I recently had the opportunity to hear Guy Kawasaki speak. If you haven’t heard of Guy, you need to look him up. He is known as the former chief evangelist of Apple and is the author of ten books, including Reality CheckThe Art of the Start and the new Enchantment: The Art of Changing Hearts, Minds, and Actions. His recent speech covered his latest book and he focused on the 10 ways marketers can achieve enchantment. As a building product CMO, this book will teach you how to influence your people and make a difference for your entire company. Here is his list:

  1. Achieve likability
    • According to Guy, likability is the key to being enchanting. While it’s not always easy, the way to do this is pretty simple.
      • You need a great smile – smile at others – genuinely and often
      • Accept others – don’t judge the people around you, accept them as they are
      • Default to yes – while many of us look for excuses to get out of things, Guy encourages us to always respond with a yes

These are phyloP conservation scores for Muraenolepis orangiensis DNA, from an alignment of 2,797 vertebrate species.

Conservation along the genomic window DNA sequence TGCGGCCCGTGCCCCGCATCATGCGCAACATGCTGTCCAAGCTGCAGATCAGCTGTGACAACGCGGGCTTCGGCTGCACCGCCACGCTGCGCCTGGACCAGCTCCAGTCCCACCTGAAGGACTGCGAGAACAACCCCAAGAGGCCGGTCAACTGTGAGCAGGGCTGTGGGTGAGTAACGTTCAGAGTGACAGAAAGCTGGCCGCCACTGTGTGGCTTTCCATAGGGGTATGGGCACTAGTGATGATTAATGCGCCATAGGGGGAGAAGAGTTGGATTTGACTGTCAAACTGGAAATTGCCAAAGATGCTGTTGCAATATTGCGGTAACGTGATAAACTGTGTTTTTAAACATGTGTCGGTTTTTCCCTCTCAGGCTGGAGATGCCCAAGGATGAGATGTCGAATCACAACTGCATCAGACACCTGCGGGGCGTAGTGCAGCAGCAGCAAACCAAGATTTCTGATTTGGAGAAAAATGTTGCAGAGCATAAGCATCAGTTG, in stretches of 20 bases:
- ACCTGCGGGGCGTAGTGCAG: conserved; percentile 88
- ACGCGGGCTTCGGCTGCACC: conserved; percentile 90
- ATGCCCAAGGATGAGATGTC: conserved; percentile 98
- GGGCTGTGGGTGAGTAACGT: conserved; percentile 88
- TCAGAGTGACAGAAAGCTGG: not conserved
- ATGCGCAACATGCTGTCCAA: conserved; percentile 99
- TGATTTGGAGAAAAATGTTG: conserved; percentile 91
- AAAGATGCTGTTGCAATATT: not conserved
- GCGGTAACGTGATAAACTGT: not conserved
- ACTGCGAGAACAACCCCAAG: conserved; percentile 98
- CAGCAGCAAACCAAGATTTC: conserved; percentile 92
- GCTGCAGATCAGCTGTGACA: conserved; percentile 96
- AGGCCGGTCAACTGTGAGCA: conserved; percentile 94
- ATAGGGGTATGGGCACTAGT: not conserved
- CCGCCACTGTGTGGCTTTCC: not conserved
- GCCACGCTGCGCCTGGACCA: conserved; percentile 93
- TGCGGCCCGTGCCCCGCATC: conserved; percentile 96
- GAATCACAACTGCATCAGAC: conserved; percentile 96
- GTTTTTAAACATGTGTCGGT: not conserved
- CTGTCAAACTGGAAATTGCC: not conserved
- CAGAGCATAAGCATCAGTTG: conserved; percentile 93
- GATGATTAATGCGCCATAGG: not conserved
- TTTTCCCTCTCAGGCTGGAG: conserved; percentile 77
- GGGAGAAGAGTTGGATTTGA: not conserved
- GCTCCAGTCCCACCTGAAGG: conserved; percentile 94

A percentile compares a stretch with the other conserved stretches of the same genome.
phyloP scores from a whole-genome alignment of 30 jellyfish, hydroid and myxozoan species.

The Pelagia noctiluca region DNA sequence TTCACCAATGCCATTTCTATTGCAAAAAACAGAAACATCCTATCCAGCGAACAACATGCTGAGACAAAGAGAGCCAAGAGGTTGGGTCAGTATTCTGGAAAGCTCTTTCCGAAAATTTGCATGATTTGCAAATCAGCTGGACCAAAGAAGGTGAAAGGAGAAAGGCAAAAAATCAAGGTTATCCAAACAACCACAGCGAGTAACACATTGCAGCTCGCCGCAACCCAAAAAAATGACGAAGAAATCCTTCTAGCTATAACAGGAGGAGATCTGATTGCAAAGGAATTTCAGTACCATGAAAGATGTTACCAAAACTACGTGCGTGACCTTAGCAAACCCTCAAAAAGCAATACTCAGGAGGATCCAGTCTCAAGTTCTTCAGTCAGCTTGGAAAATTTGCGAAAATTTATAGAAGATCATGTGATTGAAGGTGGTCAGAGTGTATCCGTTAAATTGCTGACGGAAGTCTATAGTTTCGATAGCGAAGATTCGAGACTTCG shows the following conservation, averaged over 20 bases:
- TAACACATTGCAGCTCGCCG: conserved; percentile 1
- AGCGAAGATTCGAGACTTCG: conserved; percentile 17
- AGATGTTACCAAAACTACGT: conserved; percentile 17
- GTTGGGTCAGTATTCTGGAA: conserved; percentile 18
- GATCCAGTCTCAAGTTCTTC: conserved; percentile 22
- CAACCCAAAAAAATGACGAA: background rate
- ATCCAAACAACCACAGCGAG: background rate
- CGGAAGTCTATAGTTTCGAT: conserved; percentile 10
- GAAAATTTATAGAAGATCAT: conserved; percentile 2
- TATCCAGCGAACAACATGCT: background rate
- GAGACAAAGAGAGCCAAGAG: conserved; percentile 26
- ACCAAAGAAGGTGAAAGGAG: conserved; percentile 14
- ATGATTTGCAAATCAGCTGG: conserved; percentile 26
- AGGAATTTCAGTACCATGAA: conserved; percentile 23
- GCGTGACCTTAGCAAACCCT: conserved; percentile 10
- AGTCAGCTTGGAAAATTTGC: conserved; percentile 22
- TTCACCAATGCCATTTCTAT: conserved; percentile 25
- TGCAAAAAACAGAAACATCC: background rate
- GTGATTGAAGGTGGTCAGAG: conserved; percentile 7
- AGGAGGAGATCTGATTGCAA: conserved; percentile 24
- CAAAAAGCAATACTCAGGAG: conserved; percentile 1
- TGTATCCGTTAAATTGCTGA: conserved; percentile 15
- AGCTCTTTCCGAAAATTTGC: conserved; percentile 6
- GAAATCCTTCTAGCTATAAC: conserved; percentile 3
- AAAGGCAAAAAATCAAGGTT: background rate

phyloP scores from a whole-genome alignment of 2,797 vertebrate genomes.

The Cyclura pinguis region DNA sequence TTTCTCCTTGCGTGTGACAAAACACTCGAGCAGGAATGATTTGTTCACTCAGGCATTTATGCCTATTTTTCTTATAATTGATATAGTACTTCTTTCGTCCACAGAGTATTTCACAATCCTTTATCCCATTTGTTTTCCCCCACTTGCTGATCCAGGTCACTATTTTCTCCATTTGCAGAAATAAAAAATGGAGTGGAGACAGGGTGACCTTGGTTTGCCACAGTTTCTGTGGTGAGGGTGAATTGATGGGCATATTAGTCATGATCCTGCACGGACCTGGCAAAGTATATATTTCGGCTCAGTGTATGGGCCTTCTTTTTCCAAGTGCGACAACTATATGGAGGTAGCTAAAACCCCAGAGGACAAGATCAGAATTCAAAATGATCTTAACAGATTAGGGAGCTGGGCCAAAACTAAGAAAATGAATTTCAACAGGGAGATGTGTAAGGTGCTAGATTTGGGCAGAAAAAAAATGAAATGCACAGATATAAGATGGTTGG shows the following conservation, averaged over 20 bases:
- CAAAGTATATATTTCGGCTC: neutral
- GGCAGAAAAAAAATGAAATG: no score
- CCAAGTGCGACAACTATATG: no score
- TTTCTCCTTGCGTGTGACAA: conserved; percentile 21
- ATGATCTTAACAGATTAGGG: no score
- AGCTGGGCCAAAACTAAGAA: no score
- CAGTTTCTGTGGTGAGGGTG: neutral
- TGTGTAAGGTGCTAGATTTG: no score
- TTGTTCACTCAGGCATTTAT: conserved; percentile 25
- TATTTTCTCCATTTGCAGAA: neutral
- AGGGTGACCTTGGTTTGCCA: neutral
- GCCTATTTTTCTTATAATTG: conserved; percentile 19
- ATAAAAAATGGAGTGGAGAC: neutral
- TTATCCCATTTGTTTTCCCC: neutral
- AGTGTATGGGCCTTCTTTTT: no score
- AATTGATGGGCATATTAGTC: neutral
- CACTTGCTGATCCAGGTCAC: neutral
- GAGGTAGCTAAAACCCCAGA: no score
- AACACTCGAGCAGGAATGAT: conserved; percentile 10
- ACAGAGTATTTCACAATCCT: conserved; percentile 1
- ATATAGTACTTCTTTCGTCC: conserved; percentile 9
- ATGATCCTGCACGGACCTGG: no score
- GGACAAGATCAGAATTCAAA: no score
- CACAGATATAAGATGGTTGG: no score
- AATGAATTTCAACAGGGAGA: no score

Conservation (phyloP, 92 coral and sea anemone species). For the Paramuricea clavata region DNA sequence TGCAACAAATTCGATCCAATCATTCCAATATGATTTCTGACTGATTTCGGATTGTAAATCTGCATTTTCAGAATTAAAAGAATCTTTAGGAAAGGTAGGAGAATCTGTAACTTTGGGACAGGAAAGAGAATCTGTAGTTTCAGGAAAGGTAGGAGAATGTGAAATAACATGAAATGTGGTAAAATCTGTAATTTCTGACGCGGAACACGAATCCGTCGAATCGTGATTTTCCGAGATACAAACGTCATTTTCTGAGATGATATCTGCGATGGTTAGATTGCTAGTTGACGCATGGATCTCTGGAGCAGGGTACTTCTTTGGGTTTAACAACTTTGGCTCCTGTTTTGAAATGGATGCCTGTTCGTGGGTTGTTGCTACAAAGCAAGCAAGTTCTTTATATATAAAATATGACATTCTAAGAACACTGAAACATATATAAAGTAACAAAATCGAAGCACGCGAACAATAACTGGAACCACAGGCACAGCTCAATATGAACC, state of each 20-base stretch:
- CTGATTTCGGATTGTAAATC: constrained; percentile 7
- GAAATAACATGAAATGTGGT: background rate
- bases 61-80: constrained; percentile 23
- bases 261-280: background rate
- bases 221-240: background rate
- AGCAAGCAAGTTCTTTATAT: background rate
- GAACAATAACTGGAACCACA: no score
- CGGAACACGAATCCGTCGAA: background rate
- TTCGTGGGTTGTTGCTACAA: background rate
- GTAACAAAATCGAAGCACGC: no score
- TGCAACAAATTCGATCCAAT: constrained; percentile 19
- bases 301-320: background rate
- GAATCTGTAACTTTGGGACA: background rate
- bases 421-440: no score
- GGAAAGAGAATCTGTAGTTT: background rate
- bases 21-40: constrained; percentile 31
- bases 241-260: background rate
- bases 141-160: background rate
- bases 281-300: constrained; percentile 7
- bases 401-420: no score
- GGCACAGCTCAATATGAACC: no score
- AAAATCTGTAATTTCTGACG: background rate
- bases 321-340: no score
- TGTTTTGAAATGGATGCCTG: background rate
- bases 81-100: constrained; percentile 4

2. Achieve trustworthiness
    • To achieve trustworthiness, you must do 3 key things:
      • You must trust others. Give people your trust until they do something to lose it.
      • Bake, don’t eat. Don’t be the one always taking from others, provide something tangible to help the team to show you are there to help.
      • Agree on something. Find something (anything!) that you have in common with other people and use that to bond and create a relationship.
  3. Perfect your product or service
    • This is key in our paired-down industry. If your company has survived the recession, now is the time to perfect that product and make sure it is exactly what your key audience is looking for. This will ensure your audience has no reason to leave you for a competitor. In order to do this, Guy recommends creating something DICEE: